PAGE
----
Making for Life Long Family Connections for Foster Kids


Picture a teenager who has been in foster care for most of her young life.  Imagine she can count on one hand the caring adults who are currently involved in her life, and of those people, all but one of them is a paid professional.  Disconnections from family and multiple losses lead to feelings of insecurity, sorrow, isolation, and a sense that she is unloved and alone.

Sadly, this is not an uncommon scenario for children and youth in foster care or residential treatment. Foster care is meant to be a temporary haven for children living in unsafe conditions, but about one quarter of the nation’s 500,000 children in foster care stay until adulthood.  They grow up separated from immediate and extended family, and in many cases they don’t even know who their family members are.

This is why CASA of the Pikes Peak Region is providing family search and engagement services for foster kids through CASA’s Life Long Links (LLL) program.

The goal is to locate, connect or reconnect and engage family and other important people in the child’s life in order to facilitate supportive relationships and life-long connections. CASA is growing the child’s support network so that he/she has at least three to five individuals who are actively participating in their life through regular contact, support, planning, and potentially permanent placement.   It is based on the conviction that all children in foster care should have a network of natural supports who will add value, meaning and a sense of belonging to the child now and into the future.

CASA trains Life Long Links volunteers to specialize in finding family for foster youth. They spend between 12-20 hours per month on activities including: mining of information from case files, public records searches, social media searches; outreach and interviews of relatives and other significant supportive adults through calls and letters; gathering of family stories and photos, social history, medical information, contact lists and family trees; and participation in family and/or team meetings.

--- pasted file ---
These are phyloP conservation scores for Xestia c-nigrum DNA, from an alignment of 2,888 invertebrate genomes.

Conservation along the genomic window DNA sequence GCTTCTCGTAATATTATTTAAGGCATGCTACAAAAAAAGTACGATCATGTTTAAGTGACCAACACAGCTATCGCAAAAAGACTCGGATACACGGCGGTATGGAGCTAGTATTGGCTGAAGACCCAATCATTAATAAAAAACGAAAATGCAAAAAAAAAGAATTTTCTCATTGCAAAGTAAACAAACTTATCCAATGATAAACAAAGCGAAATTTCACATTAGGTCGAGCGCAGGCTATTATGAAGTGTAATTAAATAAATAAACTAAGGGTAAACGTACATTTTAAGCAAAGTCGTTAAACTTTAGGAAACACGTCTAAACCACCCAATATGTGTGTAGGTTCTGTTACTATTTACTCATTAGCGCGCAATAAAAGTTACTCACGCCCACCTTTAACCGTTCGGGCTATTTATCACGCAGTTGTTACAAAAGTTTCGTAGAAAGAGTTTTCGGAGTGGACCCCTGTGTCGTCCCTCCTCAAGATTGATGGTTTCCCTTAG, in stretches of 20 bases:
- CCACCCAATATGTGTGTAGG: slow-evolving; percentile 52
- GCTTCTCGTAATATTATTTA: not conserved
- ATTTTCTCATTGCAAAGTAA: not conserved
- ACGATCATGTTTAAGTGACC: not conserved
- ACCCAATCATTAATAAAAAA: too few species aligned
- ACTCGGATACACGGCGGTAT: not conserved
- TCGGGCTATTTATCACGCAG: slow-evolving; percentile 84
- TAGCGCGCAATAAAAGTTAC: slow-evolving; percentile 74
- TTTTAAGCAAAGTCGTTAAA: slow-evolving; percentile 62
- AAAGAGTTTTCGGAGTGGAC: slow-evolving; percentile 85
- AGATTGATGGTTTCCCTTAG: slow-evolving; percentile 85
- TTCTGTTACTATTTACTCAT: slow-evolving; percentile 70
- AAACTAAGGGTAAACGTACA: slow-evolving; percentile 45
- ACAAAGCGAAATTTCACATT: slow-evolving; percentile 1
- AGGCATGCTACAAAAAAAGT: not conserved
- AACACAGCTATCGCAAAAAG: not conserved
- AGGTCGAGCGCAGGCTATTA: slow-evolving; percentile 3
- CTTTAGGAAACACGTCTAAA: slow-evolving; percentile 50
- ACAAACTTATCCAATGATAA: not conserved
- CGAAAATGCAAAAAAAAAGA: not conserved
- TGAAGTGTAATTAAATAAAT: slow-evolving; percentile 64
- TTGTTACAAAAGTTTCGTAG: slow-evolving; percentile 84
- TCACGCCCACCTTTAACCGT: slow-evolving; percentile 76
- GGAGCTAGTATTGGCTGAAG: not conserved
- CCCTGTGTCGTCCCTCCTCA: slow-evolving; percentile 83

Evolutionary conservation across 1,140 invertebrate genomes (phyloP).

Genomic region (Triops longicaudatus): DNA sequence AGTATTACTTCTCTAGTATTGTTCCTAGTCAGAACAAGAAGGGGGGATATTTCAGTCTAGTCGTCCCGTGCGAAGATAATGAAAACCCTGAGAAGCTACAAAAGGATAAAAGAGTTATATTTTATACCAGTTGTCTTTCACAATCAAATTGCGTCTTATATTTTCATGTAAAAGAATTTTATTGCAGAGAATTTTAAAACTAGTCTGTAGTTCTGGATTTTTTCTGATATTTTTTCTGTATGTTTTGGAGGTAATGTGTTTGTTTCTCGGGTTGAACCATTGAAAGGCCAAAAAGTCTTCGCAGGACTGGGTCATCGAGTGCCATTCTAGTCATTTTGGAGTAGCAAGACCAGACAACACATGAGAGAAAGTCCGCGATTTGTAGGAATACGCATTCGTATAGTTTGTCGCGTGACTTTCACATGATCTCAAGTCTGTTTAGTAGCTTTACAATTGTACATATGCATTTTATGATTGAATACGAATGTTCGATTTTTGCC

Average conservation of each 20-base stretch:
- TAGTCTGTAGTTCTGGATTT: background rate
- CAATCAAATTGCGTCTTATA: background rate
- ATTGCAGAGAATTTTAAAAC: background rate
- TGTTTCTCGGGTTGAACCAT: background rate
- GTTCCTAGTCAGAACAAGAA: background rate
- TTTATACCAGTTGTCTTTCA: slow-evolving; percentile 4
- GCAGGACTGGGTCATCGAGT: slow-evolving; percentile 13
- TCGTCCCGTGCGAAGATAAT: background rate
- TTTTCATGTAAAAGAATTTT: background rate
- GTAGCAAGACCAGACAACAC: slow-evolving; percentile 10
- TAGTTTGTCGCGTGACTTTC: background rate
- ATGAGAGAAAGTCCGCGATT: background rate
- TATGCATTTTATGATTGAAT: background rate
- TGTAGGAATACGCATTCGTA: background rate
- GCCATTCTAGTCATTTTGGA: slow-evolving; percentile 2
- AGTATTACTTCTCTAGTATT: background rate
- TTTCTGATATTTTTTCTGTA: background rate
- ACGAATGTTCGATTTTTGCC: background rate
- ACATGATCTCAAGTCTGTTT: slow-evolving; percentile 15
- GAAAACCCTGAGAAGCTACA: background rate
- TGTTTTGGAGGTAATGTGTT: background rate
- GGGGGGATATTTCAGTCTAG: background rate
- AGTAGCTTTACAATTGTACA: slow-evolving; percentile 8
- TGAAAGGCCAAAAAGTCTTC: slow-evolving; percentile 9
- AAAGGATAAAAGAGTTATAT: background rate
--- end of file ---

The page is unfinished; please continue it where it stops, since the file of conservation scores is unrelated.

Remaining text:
Success Stories:

Several of the LLL cases involve children who are the victims of failed adoptions.  One teenager had been told by her abusive adoptive mother that her biological mother looked like a witch and was a terrible person.  What a gift for the this young girl to discover that, not only was her mother beautiful, but she has worked to overcome her challenges, is successfully completing her education and is parenting a healthy sibling that the teen did not know she had.

Another young woman who had been raised by her mentally ill mother until her death by a drug overdose, and who had experienced multiple hospitalizations and a diagnosis of psychosis, was assisted to find and reconnect with her biological father whom she met for the first time at age 17. Photo book 1

Through a LLL search, 17-year-old Sabrina who had been in foster homes and residential treatment was reconnected with her biological mother, paternal grandmother, paternal grandfather, former stepmother and her family, paternal great aunt and her family. See the heartwarming photo book Sabrina received from family.

Consider also the child who received his only photo of his deceased mother from a relative found through the program, and the value for a very young child who will be adopted to have a family tree and life book to help her know where she came from as she grows older.

Even for kids with less dramatic outcomes, lives have been impacted in a variety of ways:

    • Increased sibling contact
    • Re-connection with biological relatives and extended family
    • Placement with a relative found for youth in care
    • A sense of identity through construction of family trees and life books
    • Support for family members to understand a youth’s needs
    • A place to go for the holidays/someone to call for help and support

These are just a few of the incredible impacts the Life Long Links Program has had on the lives of children and youth.

The time commitment for a Life Long Links volunteer is  between 12 – 20 hours a month. For additional information on Life Long Links click here or call 447-9898 x1032.


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